South African consumers and businesses must take control of their own energy future as they cannot rely on the government and Eskom.
This is the view of energy expert and EE Business Intelligence managing director Chris Yelland, who spoke to CNBC Africa about South Africa’s energy crisis.
Over the past year, South Africans had to deal with regular power blackouts, with load-shedding hitting a historic high of stage 6 at the end of 2019.
Unfortunately, Yelland said, things will have to get a lot worse before the bureaucrats realise they have a problem.
He said the trouble is that the ministers concerned – Finance minister Tito Mboweni, Public Enterprises minister Pravin Gordhan, and Energy minister Gwede Mantashe – seem to be living in a different world.
“There is a cognitive dissonance between their world and the reality of a failing Eskom. They still talk about Medupi and Kusile as magnificent plants,” said Yelland.
The reality is that these two mega-projects brought Eskom to its knees and they are part of the problem, not part of the solution.
Yelland said politicians like Mboweni, Gordhan, and Mantashe are not facing the reality that Eskom is not too big to fail – it has already failed.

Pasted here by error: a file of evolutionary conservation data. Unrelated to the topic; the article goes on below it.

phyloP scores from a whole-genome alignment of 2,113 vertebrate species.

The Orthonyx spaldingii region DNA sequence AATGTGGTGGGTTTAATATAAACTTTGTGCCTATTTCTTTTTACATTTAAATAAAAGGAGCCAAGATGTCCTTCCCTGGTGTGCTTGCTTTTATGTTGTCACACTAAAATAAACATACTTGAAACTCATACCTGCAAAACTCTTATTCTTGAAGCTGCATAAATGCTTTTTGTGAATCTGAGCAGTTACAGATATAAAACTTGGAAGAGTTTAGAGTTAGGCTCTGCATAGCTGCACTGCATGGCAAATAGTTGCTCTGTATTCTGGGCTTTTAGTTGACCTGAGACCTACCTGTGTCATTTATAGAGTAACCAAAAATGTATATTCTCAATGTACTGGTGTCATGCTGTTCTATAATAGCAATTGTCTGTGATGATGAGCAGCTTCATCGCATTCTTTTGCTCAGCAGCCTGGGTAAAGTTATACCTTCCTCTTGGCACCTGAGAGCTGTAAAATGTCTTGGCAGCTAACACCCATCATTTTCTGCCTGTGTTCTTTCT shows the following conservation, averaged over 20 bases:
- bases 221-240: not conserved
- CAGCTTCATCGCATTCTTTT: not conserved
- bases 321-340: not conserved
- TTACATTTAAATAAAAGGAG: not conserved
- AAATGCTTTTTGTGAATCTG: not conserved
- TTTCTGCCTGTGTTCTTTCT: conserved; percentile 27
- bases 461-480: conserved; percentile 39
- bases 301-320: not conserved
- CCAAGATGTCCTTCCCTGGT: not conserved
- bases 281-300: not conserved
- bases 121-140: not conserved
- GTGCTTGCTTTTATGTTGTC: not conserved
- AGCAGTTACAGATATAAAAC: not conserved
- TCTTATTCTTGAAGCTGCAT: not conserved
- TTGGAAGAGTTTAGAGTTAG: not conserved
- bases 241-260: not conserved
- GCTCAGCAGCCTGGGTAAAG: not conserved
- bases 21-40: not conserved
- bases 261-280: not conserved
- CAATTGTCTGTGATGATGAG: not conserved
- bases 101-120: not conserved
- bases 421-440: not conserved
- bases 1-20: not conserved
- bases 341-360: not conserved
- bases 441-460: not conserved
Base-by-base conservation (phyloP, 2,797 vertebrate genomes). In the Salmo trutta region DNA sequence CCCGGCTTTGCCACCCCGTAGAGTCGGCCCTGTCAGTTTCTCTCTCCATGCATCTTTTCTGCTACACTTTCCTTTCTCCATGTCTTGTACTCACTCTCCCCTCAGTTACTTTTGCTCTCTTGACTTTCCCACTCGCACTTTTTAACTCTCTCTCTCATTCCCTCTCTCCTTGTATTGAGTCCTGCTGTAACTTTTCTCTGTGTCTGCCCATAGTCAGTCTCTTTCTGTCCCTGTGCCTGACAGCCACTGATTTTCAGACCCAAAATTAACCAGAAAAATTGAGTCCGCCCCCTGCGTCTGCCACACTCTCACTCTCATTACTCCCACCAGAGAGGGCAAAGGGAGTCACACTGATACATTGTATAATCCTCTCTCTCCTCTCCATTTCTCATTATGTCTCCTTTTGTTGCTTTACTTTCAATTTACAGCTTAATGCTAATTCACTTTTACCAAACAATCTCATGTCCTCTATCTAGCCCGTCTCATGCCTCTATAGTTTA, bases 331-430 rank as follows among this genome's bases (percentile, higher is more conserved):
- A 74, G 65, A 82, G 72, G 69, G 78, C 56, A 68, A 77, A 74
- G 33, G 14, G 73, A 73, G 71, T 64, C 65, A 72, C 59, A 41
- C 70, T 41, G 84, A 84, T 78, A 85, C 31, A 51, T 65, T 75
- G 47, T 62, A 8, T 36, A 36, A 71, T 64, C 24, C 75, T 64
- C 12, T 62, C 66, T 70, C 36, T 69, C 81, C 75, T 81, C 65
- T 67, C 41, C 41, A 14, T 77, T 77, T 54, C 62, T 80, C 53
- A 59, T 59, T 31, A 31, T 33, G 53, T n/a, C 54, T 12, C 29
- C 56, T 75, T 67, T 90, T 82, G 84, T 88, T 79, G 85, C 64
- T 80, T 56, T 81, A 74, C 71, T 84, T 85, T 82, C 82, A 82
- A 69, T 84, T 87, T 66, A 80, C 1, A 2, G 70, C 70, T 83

“The question is what are we going to do about it,” he said.
Customers need to provide their own electricity
Yelland said the solution to South Africa’s electricity crisis is not going to come from the government, as it cannot deliver projects that can provide new electricity within the next one to two years.
“That kind of electricity capacity has to come from the customers of electricity, taking responsibility for their own energy future,” said Yelland.
He said South African electricity users need to realise they cannot rely on the government and Eskom for their future energy needs.
“South African businesses and households have to take control of their own energy future,” said Yelland.
He said the government needs to allow energy users to install their own electricity capacity and allow municipalities to generate electricity themselves.
“At this stage, the government seems to think it is the only solution and it is showing every day that it is not,” said Yelland.
“The government needs to allow energy users to install their own electricity capacity and allow municipalities to generate electricity themselves.”
He added that municipalities must also be allowed to procure electricity from IPPs and that everyone should be allowed to install solar generation units to suit their needs.